Take an iconic British V-twin engine and wrap it in an uprated Continental chassis and – voila! – you have created the Egli Vincent. Well, that’s exactly what Fritz did. Richard Jones bumped into this example of the breed at a recent British Historic Racing meet, and it inspired him to investigate the background of the beast and its more recent incarnations…
Fritz Egli was born in 1937 and had aspirations, as perhaps did many of us, of being a successful racer. The only problem was that he wasn’t quite as successful as he would have liked with his 998cc Vincent. Was it him or was it the Vincent? Well, he thought Messrs Vincent and Irving’s frame wasn’t up to much so he designed and built his own chassis – and went on to win the Swiss national hill climb championships with his chum, Fritz Peier.
Herr Egli decided that frame building was more his forté so gave up the racing and went on to design frames for all sorts of engines, including Ducati, Kawasaki and Honda, employing his trademark large diameter top tube from which to hang said engines. These frames were manufactured from chromium-molybdenum alloy, with its benefits of strength, rigidity, wear resistance, corrosion resistance, toughness and relative ease of fabrication, and they were usually nickel-plated so aesthetically pleasing as well as functional.
Patrick Godet is a Frenchman, a long-time Vincent enthusiast who successfully campaigned the big twins between 1979 to 1983. These days he not only restores Vincents and Egli Vincents to ‘as new condition’ but will also sell you a café racer or Sport GT using a Vincent engine and the Egli-type frame. Egli gave Patrick the rights to use the name Egli on his Vincent-engined racing machines – anything else is a replica, rather than the real deal. Back in the day, Slater Brothers in the UK used to build genuine Egli-framed Vincent twins under a similar licence. One such bike, built in 1970 by Slaters with an Egli chassis and a Series C Black Shadow engine, sold for £35,000 at auction last year.
Godet’s site explains that his Eglis are ‘rebuilt bikes but have new parts and new components. They are GENUINE Egli Vincents.’ There are currently two models to choose from, the café racer and the Sport GT. The latter is intended to suit riders who want something with a bit more comfort when undertaking a bit of stylish touring.
The current specification for a Sport GT is a the traditional 998cc 50° air-cooled V-twin, with a four-speed gearbox, 230mm 4ls Fontana front drum brake, a nickel-plated frame, 35mm Ceriani-type forks, an aluminium fuel tank and, of course, a five inch speedometer. Indicators are available as an optional extra and, given the road conditions in the UK these days, it would appear to be a very sensible option.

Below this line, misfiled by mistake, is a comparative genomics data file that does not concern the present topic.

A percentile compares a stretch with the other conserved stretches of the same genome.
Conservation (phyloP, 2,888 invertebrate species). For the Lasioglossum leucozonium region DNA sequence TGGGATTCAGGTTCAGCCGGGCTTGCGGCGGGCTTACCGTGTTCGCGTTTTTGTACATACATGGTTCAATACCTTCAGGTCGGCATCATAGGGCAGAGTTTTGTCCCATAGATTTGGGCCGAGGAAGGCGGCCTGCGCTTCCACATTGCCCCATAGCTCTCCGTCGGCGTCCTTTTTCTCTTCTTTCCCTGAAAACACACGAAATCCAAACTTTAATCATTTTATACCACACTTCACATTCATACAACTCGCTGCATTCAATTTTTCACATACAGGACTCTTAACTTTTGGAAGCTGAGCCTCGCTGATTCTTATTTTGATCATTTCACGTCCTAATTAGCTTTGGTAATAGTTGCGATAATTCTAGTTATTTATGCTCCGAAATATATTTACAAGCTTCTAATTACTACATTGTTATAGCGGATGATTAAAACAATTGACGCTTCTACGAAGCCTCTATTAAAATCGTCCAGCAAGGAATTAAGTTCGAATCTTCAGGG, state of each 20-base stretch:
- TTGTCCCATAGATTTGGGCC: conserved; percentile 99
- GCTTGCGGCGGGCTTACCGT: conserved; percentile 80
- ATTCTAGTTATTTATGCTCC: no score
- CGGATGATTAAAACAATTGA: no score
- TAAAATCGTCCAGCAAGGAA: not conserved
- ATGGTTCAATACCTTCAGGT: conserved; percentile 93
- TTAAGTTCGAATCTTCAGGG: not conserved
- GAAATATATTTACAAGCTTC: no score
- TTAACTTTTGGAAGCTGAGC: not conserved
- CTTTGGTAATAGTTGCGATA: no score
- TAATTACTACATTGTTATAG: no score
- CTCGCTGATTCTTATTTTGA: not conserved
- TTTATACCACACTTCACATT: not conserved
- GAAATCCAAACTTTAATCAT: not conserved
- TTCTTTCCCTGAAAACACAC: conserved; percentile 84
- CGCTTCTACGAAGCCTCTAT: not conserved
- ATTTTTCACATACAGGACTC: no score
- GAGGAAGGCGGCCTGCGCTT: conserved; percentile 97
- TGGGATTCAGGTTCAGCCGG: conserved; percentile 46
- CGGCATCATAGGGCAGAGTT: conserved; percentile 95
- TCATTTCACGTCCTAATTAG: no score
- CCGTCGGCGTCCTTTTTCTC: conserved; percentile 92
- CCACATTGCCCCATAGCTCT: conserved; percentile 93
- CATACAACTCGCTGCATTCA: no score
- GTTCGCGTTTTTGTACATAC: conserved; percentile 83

Something similar is also constructed rather closer to home, by JMC Classics in Cambridgeshire. Unsurprisingly, you will need to have very deep pockets if you decide your life isn’t complete without some kind of Egli Vin.
This particular model is a 1968 Sport GT, incorporating the 1330cc engine option – Godet now typically offers the more traditional 998cc motor. This bike was spotted at Lydden Hill race circuit, where British Historic Racing were holding one of their very enjoyable events. Check their site for full details of the classic bike racing. If you’re very lucky then you’ll see more rare beasts like this one – a gorgeous piece of engineering excellence and style.
But keep your eyes peeled where ever you go – because older Egli Vins make for extremely practical classics. One RC reader dropped in to the North Cornwall Motorcycles Open Day in September aboard his Egli. When he came to leave, it started first kick – so we weren’t quite ready with the camera to catch it…
The September 2017 edition of RealClassic magazine is stuffed full of various V-twins including various Vincents, a Hesketh V1000, two types of Moto Guzzi, Morini’s wee vee and even an American interloper. it’s available here in digital and print.
There’s a full-length feature on an extra-special Egli Vincent in issue RC117 of the monthly magazine, available in print and digital formats
Words and photos Richard Jones
Richard maintains and adds to a simply gigantic online archive of vintage vehicle photos: visitors are welcome to drop by and admire other classic bikes he’s discovered at recent events
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